Prayer before reading:
Lord Jesus Christ,
You call us to come
To be with you.
By your Spirit help me
To see you,
To hear you,
To receive your Spirit,
To be led by your Spirit.
Read slowly. Listen deeply. Indwell the scripture.
Twenty-Second Sunday after Pentecost
This week the lectionary readings thrust us into end-time reality, when God shows up and writes the last chapter of this world’s story as we know it now.
Jesus – in Matthew 25:14-30, and the Apostle Paul – in his first letter to the believers in Thessalonica 5:1-11, draw us into this end-time story-writing. We discover that we are in the story; the story is also about us. This is our story. However, as God writes the last chapter, we are not flat characters on the page. Rather, we are called into interactive engagement with the narrative.
To help us find our place in this God-written, people-engaged narrative, Jesus tells us a story, and the Apostle Paul, brings his God-given gifts and his calling into faithful engagement as a servant of Jesus, a servant who is awake to this end time event.
In the story Jesus tells, a man is leaving on a journey. Before he leaves he calls his employees together, and gives each of them some money. Each receives an amount which is in harmony with their ability. Then he goes away, for a long time.
As we follow the story we find the first employee investing the money he had received, and making more – not for himself, but for his boss. The second employee does likewise. But the third goes a digs a hole in the ground and hides the money. What is striking in this story is how the third servant sees his boss: as a man who is harsh, who takes unfair advantage and who tries to make a profit at the expense of others, and so who finds himself paralyzed by fear, and thus unable to engage in his master’s work.
Of course, Jesus is not taking about money. Although some persons are given the gift of generosity – the talent of making money and being generous with it. He is speaking of our innate charism, the gift we are – along with the spiritual gifts we are given by God, for the sake of the kingdom of God of which we are a part. All is a gift; finally nothing in this world is of our making. We are, rather, stewards and servants of the Great Maker. It is as we invest our charism, our gifts in the work of the Kingdom of God, that we are in interaction with God who writes the Great Story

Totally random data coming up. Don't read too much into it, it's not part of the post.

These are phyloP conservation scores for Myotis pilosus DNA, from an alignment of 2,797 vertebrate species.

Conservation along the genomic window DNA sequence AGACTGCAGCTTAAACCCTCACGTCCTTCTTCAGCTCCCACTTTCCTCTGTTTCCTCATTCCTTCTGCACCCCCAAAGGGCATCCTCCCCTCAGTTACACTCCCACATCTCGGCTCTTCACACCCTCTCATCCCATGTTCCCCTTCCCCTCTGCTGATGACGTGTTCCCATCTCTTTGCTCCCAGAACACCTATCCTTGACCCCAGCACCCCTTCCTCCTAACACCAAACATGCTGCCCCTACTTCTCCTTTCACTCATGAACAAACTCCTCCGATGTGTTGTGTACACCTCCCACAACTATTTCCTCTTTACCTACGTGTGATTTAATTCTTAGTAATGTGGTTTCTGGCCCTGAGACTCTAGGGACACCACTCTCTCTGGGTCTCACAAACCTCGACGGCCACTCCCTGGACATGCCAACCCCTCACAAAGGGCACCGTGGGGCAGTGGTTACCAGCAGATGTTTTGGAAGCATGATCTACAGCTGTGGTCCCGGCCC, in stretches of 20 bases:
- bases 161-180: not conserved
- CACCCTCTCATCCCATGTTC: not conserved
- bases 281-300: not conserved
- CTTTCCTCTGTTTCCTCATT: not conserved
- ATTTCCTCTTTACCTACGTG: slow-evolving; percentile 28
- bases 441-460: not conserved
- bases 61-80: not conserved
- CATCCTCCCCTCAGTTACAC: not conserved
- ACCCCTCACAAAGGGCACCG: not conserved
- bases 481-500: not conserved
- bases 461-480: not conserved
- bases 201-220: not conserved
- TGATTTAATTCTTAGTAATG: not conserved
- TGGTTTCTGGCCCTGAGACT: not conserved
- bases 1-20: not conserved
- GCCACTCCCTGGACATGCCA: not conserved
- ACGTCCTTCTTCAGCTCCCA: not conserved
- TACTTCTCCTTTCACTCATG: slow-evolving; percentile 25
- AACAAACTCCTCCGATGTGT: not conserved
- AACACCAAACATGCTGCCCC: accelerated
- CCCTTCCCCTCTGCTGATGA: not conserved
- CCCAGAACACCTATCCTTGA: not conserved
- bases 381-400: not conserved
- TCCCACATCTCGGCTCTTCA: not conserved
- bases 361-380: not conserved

Paul sheds light on the Story, guiding the early believers in Thessalonica as they wait for this day when the Lord shows up – and writes the final chapter on life as we presently know it in this world. Faithful to Jesus’ guidance, Paul too speaks of surprise. “When they say ‘There is peace and security,’ then sudden destruction will come upon them . . . and there will be no escape!” But there is comfort for these believers, and for us who also wait:
“But you, beloved, are not in darkness, for that day to surprise you like a thief; for you are all children of light and children of the day . . . so then let us not fall asleep . . . but let us keep awake and be sober.”
What keeps us awake? What protects us from being lulled into the sleep of forgetfulness by the world’s insistent and alluring liturgies?
Paul writes for us:
“Put on the breastplate faith and love
and for a helmet, the hope of salvation.”
Faith: turning to God for help in the face of difficulty, chaos, all that pushes against us.
This turning it an act of remembering, of being in conversation with God even as God is present and in conversation with us. Prayer counts.
Love: responding in love, rather than hate, anger, self-serving motivation; the kind of
Love that is patient, kind, long-suffering, not self-seeking, but which loves
God first, and one’s neighbor in the same way that we love ourselves
Hope: responding in hope –the kind of hope that knows that in this present
World and the way the world writes its story – and would seek to pull us
captive into its story – is all there is. We live in hope, knowing that God
will write the end of the story.
It is as we live in faith, hope, and love that we find ourselves engaged, in interaction with how God is writing the Great Story of redemption, rescue, and making all things new.
The spiritual discipline which helps us remember, which helps us stay awake to God’s Great Reality, is the “Consciousness Examen”. At first a difficult and strange name, but is no more than a guide for prayerful awareness. Help for practicing this guide is offered here. It is helpful to practice this prayerful awareness at the end of the day, or at least once a week.
Twenty-Second Sunday after Pentecost:
- 11/7 Monday: Matthew 25:1a,13, 14-18
- 11/8 Tuesday: Matthew 25:19-30
- 11/9 Wednesday: Psalm 90:1-12
- 11/10 Thursday: 1 Thessalonians 5:1-11
- 11/11 Friday: Zephaniah 1:7, 12-18
- 11/12 Saturday: Matthew 25:1-6
- 11/13 Sunday: Matthew 25:1a,13, 14-30